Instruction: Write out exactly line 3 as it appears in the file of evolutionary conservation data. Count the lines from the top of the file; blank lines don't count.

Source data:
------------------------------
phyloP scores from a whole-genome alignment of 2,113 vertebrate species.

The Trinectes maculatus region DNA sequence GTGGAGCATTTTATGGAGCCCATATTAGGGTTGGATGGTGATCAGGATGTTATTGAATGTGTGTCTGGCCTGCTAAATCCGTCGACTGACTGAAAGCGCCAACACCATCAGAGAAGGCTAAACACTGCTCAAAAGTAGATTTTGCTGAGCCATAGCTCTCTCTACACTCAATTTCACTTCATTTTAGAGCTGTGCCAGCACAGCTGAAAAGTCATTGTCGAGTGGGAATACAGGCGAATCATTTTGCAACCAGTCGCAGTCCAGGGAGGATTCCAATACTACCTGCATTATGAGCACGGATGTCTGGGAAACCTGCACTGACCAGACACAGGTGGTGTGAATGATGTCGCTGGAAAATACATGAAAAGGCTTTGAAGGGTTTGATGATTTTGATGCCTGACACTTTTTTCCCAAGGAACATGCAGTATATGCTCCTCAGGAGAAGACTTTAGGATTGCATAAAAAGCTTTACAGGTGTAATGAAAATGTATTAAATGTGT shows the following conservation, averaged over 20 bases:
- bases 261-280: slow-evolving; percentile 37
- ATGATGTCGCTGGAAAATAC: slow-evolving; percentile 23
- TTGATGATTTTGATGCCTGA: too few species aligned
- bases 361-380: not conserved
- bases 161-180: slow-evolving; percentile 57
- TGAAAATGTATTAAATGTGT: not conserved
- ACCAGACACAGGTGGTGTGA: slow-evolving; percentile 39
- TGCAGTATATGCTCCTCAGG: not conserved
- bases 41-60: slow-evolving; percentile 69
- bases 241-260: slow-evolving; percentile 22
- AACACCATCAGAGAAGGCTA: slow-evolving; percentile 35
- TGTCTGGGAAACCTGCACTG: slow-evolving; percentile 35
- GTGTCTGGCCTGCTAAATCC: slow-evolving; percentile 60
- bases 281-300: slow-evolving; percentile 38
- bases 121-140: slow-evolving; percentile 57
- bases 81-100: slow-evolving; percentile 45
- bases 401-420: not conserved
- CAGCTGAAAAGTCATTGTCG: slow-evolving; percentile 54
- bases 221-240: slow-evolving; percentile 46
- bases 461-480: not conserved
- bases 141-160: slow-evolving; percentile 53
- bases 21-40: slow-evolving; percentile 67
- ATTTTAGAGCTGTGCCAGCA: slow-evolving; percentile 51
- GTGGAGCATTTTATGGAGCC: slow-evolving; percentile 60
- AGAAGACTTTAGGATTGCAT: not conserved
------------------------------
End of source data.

- bases 261-280: slow-evolving; percentile 37